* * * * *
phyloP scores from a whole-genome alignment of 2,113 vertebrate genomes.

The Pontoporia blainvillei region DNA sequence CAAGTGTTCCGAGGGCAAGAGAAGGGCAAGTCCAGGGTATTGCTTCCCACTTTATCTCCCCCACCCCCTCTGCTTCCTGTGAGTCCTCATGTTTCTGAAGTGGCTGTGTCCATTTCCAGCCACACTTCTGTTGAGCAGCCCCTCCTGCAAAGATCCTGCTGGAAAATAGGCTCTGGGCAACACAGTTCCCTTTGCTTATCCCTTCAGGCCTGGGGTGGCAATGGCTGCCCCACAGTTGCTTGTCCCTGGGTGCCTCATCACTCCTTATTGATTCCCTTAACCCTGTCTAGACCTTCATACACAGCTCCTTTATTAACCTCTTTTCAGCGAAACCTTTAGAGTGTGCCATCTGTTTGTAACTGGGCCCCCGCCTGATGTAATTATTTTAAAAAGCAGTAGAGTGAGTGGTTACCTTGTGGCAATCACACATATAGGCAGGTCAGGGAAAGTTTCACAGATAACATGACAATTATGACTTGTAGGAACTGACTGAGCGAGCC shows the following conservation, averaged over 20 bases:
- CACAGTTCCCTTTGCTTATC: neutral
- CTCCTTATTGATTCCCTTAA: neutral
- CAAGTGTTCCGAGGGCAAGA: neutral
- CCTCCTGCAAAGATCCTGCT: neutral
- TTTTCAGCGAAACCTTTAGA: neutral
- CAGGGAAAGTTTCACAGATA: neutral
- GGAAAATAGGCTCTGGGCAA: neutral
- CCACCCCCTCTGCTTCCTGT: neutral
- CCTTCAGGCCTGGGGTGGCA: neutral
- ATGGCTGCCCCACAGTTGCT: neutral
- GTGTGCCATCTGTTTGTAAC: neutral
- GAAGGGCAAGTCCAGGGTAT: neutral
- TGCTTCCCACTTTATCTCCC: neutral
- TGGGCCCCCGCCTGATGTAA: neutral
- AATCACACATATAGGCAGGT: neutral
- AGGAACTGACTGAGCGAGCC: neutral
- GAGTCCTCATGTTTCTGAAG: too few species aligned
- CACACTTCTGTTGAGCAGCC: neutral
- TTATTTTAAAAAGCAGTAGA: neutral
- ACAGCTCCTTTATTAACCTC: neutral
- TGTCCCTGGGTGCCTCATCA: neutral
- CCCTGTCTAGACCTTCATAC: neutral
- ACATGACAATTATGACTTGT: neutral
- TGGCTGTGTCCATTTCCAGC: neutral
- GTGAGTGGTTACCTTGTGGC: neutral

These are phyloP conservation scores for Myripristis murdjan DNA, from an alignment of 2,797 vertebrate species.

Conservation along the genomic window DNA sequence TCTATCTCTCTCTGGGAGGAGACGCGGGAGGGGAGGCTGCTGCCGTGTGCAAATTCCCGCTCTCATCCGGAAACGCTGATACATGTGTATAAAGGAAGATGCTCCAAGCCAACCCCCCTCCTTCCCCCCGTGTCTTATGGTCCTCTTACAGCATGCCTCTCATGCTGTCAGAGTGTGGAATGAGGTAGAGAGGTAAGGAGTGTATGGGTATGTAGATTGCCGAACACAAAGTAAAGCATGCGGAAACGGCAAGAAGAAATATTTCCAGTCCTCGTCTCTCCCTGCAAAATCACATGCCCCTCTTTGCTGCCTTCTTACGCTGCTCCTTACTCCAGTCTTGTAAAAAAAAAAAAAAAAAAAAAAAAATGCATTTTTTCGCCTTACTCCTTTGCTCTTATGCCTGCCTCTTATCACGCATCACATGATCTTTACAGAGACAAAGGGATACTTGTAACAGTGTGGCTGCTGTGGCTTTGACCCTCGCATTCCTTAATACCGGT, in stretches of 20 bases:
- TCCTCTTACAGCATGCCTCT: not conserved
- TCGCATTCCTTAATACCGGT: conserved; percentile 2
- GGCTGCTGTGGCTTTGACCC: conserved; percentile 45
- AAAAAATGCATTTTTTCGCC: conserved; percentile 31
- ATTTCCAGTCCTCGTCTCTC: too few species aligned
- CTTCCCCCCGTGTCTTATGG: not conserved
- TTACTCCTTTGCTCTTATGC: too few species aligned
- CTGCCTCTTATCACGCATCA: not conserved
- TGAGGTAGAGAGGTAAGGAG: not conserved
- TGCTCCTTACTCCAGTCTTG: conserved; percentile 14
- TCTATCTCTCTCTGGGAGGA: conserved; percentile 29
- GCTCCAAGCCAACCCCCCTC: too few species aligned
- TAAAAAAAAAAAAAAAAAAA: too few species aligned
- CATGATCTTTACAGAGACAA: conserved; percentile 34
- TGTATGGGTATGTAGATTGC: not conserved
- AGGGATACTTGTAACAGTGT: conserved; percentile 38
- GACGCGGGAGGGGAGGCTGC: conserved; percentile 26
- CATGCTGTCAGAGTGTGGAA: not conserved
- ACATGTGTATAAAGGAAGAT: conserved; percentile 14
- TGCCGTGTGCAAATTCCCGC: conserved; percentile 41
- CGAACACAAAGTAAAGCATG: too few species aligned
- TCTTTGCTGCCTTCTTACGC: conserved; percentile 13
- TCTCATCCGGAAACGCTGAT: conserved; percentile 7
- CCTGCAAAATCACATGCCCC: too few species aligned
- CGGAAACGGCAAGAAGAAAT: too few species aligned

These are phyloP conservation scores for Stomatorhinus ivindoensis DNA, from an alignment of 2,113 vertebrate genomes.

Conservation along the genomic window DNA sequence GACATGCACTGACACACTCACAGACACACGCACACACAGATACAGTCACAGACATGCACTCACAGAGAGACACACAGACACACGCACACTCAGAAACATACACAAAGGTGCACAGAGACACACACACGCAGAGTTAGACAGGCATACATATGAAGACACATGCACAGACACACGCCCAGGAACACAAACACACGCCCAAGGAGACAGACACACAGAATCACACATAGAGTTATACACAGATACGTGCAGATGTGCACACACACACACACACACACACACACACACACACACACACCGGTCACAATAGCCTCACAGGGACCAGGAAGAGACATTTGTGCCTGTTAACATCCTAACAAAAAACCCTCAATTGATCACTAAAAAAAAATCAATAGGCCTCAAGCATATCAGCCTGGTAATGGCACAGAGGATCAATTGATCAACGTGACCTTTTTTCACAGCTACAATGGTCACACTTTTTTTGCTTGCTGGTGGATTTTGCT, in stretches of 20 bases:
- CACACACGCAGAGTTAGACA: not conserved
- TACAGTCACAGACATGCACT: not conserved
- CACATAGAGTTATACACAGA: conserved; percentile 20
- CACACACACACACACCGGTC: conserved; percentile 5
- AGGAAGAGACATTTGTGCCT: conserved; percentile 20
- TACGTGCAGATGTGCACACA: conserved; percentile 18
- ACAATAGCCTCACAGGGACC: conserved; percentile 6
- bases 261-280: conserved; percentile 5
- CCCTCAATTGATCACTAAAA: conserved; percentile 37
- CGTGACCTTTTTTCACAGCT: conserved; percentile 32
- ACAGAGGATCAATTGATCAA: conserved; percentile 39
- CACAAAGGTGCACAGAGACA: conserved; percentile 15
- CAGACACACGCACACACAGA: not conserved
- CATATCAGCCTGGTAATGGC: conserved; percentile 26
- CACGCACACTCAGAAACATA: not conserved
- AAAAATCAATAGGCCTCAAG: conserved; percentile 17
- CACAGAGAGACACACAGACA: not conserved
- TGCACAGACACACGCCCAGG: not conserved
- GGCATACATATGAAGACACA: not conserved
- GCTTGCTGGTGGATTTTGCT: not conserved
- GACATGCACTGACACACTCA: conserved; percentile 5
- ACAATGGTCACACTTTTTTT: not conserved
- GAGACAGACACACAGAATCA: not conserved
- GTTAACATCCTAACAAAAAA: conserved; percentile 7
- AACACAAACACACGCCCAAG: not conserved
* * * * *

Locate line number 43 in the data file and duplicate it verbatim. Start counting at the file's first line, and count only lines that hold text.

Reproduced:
- CATGATCTTTACAGAGACAA: conserved; percentile 34